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  • Wil Librizzi

Get Busy, Get Happy

Then Samuel went to Ramah, and Saul went up to his house at Gibeah of Saul. 35 And Samuel went no more to see Saul until the day of his death. Nevertheless, Samuel mourned for Saul, and the LORD regretted that He had made Saul king over Israel. 1Sa 15:34-35 NKJV


Now the LORD said to Samuel, "How long will you mourn for Saul, seeing I have rejected him from reigning over Israel? Fill your horn with oil, and go; I am sending you to Jesse the Bethlehemite. For I have provided Myself a king among his sons." 1Sa 16:1 NKJV


Saul sinned, Samuel was sad and God seemed out of the picture. Did I mention that Samuel mourned?


This was the context when Samuel left Saul and went to Ramah. In fact, the scriptures state that Samuel went no more to see Saul until the day of his death. This was truly the end of an era. Sometimes relationships end. From day one, Samuel the prophet was there for this young Saul. He ordained him, he taught him, he supported him, and interceded for him. Saul and Samuel were integrated. He was the first king and Samuel would do all that he could do to assist him to be a success. He was not a success. He failed in obeying the Lord, and God rejected him. It was tragic, and for that, Samuel mourned. He was sad because he disappointed Saul, himself, and most importantly, he disappointed God. Perceived self failure is catastrophic for the soul and the psyche of man.


Although it seems that God was absent, he was not. God now enters the scene and simply asks, "How long will you mourn for Saul? It was a straightforward question. Suggested in this question was that your mourning is under your jurisdiction and it can stop if you choose. Interesting to think that God is asking the great prophet how much longer you are planning on being sad. Is happiness a choice? How often do you and I hold onto things that we do not need to hold onto? We can often mourn, which seems so spiritual, longer than God has ordained. We hold on to past disappointments to the degree it harms us. Samuel did, and unfortunately, we do it as well. “How long”, would be the question which God would ask?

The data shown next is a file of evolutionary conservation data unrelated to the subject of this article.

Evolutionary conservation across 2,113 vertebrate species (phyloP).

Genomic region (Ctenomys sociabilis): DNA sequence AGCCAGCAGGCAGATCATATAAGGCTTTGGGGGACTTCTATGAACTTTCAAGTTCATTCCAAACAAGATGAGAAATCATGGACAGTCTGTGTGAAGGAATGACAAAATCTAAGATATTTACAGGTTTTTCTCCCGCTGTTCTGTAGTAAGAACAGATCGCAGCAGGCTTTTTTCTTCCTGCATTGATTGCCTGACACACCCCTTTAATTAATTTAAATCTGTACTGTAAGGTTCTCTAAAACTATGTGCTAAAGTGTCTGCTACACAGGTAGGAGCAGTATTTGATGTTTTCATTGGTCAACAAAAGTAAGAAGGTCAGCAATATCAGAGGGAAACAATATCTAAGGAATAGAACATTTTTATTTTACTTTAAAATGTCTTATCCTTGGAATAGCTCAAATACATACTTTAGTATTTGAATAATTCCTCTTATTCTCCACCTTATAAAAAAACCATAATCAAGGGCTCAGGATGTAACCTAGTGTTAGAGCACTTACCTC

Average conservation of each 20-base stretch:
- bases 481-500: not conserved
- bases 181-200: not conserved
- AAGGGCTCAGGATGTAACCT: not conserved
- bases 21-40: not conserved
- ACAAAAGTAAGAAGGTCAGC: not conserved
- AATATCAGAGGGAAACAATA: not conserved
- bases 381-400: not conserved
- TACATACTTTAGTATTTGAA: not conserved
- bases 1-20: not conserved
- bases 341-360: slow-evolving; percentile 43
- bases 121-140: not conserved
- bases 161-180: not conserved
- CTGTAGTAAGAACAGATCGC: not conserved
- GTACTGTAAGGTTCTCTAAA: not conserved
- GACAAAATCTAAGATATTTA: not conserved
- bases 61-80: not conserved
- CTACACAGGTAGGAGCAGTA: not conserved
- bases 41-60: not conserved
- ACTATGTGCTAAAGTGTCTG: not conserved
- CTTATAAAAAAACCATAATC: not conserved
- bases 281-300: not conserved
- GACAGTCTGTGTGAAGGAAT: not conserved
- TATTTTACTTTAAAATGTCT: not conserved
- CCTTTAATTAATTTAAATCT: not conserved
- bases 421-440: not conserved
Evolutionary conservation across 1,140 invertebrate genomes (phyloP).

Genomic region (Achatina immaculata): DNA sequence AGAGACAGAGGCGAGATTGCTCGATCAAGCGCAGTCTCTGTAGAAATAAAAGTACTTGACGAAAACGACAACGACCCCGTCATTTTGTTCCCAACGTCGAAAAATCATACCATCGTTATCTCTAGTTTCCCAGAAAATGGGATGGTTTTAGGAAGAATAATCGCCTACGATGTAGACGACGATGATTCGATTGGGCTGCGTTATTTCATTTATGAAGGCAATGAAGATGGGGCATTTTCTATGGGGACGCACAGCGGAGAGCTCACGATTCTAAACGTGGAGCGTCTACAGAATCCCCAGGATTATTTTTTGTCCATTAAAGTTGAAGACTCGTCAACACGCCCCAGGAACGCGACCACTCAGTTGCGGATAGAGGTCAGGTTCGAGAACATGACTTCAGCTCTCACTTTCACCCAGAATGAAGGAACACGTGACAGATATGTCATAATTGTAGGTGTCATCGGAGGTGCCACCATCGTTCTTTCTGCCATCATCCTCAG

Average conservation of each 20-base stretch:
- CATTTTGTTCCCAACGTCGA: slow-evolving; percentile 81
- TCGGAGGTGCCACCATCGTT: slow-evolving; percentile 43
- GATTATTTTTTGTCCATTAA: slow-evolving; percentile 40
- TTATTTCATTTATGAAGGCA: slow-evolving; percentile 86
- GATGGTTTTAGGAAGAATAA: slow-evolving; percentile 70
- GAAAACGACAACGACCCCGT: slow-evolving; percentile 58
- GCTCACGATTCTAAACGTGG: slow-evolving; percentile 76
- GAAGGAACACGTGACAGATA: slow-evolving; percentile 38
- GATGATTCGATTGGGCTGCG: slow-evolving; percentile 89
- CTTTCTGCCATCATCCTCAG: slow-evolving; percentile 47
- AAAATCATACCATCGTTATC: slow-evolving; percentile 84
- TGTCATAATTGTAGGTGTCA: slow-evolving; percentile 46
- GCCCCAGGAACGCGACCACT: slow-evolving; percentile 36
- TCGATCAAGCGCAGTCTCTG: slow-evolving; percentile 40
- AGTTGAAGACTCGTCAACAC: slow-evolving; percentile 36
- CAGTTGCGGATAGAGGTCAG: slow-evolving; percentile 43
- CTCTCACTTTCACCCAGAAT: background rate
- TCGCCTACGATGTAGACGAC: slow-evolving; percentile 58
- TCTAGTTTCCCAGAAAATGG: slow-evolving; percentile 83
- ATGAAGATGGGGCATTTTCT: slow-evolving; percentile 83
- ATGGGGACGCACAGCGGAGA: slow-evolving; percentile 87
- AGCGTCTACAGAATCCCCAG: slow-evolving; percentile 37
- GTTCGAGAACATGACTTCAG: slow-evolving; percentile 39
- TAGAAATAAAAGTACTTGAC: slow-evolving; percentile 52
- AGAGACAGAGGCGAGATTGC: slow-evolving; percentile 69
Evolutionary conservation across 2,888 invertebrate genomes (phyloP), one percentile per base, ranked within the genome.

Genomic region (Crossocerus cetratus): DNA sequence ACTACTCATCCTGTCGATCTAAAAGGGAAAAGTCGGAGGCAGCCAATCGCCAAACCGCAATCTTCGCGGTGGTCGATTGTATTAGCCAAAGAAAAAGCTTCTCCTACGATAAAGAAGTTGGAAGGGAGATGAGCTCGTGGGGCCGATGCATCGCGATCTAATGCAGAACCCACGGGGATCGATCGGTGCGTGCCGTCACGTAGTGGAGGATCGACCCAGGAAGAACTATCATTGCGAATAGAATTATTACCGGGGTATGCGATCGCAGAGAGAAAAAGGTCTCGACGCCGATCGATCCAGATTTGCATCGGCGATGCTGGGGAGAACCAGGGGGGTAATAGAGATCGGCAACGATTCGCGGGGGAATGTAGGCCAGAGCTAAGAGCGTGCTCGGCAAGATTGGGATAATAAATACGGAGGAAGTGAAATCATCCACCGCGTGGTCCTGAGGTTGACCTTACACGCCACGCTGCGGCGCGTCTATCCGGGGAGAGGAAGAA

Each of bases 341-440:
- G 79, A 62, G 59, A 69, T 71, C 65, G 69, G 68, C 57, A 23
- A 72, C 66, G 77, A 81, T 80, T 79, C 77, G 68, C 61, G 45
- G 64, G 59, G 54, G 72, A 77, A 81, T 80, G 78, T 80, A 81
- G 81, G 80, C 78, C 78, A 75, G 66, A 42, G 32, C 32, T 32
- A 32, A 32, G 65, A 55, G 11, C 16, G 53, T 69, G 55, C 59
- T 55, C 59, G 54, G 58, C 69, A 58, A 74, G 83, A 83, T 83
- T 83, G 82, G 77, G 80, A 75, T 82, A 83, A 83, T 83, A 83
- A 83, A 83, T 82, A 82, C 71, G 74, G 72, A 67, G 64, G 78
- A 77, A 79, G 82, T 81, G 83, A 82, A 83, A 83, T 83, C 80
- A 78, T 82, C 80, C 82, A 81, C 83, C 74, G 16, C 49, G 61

Samuel was stuck, and the Great Psychologist of man’s soul had a remedy. Get busy he would say. Focus on the future and not on the past. Get your eyes off yourself and focus them on something much larger than yourself. Get a vision for the future. Yes, that was his remedy. Listen to what he said, Fill your horn with oil, and go; I am sending you to Jesse the Bethlehemite. For I have provided Myself a king among his sons." Fill your horn with oil and go, for I have provided a king among sons.


Get involved, get a vision and get going. That seemed to be what Samuel needed to get over this emotional “hump”. And it worked, for once Samuel obeyed the Lord and pursued another vision, he seemed better. This seems evident by the fact that from this point on we never hear of Samuel mourning or being sad again.


Samuel was not happy for a lot of reasons, one of which was he lost a vision for the future. Energy follows vision, depression follows ambivalence. He seemed to be adrift, having a perceived failure in his ability to mentor king Saul. He was adrift not knowing what he should be doing. Perhaps, he was even sad because he believed he disappointed God. This was his most notable failure, you know. Samuel was sad and he was sad for a long time. Mourning can often flee when we move. It worked for Samuel and it will work for you and me.


David would be his cure. You see, David was the answer for Samuel. He would be the new vision that he lost when Saul chose to disobey God. David would be the answer for Israel. He would become the king, and offer hope to a people who have felt adrift under the poor leadership of Saul. David was the “king among sons''.


So Samuel took his oil and went to Jesse’s humble home and worshiped there. No one knew what Samuel was actually doing there. Only him and God, but he had an agenda, and that agenda would eventually change the course of this world. God would in fact find a better man. He was a boy. Samuel would now have a vision, to first anoint and then to mold, form, and be a mentor. It would be this act of anointing and this act of mentoring that would lift Samuel’s spirit.


Samuel was not the first to find hope in a young life. He was not the first to find a life that had been battered and beaten by life’s disappointments to regain its ground in a child, in a future perspective. In fact, this person was not very far from David himself. It was his great-grandmother-in-law. Like the great grandmother-in-law of David, Naomi was invigorated because she gave herself wholly to the raising of Obed, David’s grandfather. You see, the opportunity to give oneself to something larger than themselves would in fact liberate one and cause them to “mourn no more”.


What perceived personal failure or disappointing situation are you holding onto that is making you sad? Your happiness may actually be a choice. Choose differently. Choose to pursue the will of the Lord. Choose to pursue the future. Choose to find life again in a vision, in a person, in the will and way of God.


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